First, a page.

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Monday, April 03, 2017

Are Schools Natural Learning Environments?

I've been engaging in debate about what creates good learning lately? I'm a fan of relevant learning experiences that intersect with local lands and organizations. I think that the more we can make the school environment a more natural learning environment, the better the learning will be.

For example, rather than exclusively teaching science with the use of kits, I think we should intersect that learning with the natural lands, gardens, and environmental/science organizations in our midst. I believe this makes the learning more natural and relevant while also giving students a learning palette they can continue to access with their families, as they play, create, and explore, and in their later life as interns, employees, and potentially for career paths.

I want our learning/teaching environments to be as natural, playful, and inviting as possible. For example, yesterday as I interacted with numerous exhibits at the Boston Children's Museum, I was witness to the playful potential learning holds when the environment invites natural learning.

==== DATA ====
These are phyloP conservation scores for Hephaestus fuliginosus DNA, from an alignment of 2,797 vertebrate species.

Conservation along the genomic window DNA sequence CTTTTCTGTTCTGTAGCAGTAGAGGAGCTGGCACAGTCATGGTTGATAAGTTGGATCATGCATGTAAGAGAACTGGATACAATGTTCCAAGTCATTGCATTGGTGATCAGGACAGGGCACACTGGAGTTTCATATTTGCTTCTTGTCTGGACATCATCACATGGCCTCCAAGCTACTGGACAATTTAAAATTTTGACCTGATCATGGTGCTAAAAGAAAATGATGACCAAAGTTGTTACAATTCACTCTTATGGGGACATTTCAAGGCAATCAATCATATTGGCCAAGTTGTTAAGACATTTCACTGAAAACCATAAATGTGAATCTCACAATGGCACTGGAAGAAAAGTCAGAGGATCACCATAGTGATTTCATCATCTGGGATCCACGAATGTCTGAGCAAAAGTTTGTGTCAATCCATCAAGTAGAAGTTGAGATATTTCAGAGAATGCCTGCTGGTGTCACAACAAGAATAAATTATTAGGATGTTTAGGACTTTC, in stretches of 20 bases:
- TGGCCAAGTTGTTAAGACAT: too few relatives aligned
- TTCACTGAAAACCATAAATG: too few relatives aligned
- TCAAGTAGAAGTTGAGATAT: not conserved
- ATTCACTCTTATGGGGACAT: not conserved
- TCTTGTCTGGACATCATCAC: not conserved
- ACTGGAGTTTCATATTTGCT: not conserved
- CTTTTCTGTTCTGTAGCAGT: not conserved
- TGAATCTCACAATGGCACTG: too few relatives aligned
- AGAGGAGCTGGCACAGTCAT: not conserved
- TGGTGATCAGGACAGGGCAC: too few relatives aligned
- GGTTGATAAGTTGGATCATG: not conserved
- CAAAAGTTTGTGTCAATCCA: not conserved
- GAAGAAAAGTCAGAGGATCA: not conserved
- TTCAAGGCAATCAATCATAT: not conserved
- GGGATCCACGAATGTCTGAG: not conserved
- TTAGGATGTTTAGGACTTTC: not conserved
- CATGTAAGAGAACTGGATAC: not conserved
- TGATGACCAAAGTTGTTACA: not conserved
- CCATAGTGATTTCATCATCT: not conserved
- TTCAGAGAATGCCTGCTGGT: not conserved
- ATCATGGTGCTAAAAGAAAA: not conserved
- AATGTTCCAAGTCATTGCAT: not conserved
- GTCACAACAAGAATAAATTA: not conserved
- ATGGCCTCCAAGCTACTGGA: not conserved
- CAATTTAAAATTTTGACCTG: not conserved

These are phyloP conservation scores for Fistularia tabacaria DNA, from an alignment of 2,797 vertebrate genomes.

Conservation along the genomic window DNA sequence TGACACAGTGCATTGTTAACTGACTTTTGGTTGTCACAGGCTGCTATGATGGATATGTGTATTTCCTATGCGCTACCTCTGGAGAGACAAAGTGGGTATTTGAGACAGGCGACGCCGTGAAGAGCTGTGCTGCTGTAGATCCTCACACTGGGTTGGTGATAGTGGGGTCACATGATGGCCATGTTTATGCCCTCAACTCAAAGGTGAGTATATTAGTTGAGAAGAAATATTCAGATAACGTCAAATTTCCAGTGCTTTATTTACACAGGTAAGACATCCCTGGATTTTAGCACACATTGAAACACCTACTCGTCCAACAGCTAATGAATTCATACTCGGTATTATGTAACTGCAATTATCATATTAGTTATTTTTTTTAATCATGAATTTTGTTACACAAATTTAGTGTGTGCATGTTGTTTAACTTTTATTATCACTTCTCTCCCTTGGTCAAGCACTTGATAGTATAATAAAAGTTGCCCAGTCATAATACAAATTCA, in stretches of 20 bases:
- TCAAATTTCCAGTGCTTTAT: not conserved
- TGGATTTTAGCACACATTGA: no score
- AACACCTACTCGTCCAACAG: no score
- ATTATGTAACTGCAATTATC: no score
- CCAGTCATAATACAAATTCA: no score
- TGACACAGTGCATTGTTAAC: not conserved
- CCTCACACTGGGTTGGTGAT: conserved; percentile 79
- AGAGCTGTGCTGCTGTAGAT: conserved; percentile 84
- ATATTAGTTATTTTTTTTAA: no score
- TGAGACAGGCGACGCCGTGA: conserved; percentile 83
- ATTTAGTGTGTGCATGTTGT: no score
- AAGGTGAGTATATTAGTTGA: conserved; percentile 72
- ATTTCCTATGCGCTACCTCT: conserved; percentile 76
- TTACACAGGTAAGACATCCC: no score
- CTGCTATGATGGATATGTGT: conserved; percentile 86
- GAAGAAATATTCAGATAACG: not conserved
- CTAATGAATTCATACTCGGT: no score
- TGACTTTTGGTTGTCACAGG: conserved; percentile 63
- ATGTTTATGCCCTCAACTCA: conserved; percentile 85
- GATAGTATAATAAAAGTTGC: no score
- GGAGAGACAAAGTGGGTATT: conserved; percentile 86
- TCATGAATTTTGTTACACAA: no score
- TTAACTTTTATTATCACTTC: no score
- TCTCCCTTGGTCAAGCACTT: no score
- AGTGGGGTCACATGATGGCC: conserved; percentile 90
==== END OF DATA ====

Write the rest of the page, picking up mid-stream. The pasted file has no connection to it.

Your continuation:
So how can we make our learning environments conducive to playful, natural learning--what might we do? I have a number of ideas I'd like to implement in the coming years.
  • Create interactive nature paths through our wonderful border forest and wetlands. We tried this before, but we did not give the effort the time or dedication it needed for success.
  • Intersect our science units with the schools' composting and gardening efforts.
  • Intersect our teaching and learning with local environmental and science organizations.
  • Replace desks with rolling tables that can be easily moved and used for individual learning, teamwork, and project/problem based learning.
  • Limit the number of traditional tests and build in more holistic assessments instead. 
  • Create a math-friendly playground where students have the chance to interact with math-friendly playground signage and equipment on a regular basis.
  • Instead of spending lots of money on cabinets, instead use the money to install playful, science exploration exhibits, the kind of interactive exhibits you see at local hands-on science discovery museums.
  • Use the new idea I read about for substitute teachers and hire experts in the field of science, music, and art to come in with special programming when a teacher is absent. Imagine that an origami artist teaches a day of origami when a teacher is ill rather than a substitute coming in to replicate a teacher's plans.
  • Look at staffing and scheduling in an effort to create a more dynamic teaching/learning day for all. 
I will be thinking about ways to develop a more natural, playful, creative and fun learning day for my students as I move forward. Yesterday's visit to the museum further inspired this quest for me.